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An article with the title “The wrong approach to Islamic Extremism…” by Marty Caine was posted at AltNewsMedia. The article was essentially suggesting that we should not “blame Islam” (the phrase he used) for Islamic terrorism. A quote from the article:
“Some time ago I tried to explain to people the importance of being Jihadiphobic rather than being Islamophobic, as the latter was only really helping the hate preachers to indoctrinate more radical extremists.”
Having engaged in debates about Islam and Islamic terrorism on many occasions, I am used to being confronted with this sort of accusation and similar ones – that I am assisting the Islamic extremists by “agreeing” with the “extremist” point of view. More worryingly still, this exact same attitude is held by those currently running the UK government, and is seen in the attitudes displayed from all MPs all the way down to counter-terrorism police officers. It is a central idea in the “Prevent” strategy, which is why I refer to this strategy as the “Pretend” strategy. I thought it was about time that I thoroughly dismantled this idea.
The biggest problem with the claim is that it leads to the suppression of honest debate about the Islamic religion. “We mustn’t criticize Islam because they might get angry” is essentially what this approach boils down to. If honest debate about the religion is suppressed, then more people might actually be inclined to join the religion than otherwise. Succumbing to this idea is also one step down the road towards submitting to the Islamic religion, because it is in effect paving the way for de facto Sharia blasphemy law, which also says that we must not criticize the Islamic religion (funny coincidence that).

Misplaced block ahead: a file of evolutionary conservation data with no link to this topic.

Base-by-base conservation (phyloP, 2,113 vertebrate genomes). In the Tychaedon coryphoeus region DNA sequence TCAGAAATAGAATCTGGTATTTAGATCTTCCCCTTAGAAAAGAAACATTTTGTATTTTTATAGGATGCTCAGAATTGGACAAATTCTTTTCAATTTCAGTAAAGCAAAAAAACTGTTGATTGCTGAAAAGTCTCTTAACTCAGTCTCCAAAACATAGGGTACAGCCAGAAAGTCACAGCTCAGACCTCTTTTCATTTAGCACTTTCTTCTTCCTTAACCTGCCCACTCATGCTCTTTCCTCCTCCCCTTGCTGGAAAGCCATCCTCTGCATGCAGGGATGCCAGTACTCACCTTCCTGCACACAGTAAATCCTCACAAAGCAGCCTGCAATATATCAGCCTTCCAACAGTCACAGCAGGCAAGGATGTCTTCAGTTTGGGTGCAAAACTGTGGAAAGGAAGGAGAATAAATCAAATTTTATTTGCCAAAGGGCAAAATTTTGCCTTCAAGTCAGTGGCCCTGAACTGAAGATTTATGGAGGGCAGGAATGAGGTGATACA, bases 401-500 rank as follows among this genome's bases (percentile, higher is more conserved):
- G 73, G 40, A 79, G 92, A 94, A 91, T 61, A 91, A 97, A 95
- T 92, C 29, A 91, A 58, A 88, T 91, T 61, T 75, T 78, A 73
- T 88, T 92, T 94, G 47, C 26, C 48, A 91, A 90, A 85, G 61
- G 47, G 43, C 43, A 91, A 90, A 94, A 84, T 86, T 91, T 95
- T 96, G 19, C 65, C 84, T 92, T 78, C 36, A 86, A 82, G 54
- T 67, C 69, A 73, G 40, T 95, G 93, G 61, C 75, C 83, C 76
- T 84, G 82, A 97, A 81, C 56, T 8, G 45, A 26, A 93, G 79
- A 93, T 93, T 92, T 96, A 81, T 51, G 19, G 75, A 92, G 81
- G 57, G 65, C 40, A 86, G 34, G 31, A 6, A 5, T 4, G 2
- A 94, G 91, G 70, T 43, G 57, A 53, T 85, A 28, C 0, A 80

If the Islamic texts do NOT incite violence, then why on earth would my claiming that they do run the risk of causing Muslims to commit acts of violence? If we do accept there is a risk that Muslims might be persuaded by my arguments and react violently, then surely we are ALSO implicitly admitting that there IS a possible way of interpreting the texts that DOES lead to that very conclusion. If the Islamic texts CAN be interpreted in that way, then that just proves the very point that I am making – that the Islamic religious texts do directly inspire people to commit acts of violence, so we should indeed “blame Islam”, because Islam is the problem.
The claim is also highly irrational in light of the fact that I am not only not an imam or any kind of Islamic authority on the religion, but also not even for that matter a Muslim myself. Why would the followers of Islam then believe a word I say about Islam? I am a “kafir”, one not to be trusted. Following that argument logically would lead us to think they are more likely to do the EXACT OPPOSITE of what I say their religion tells them to do.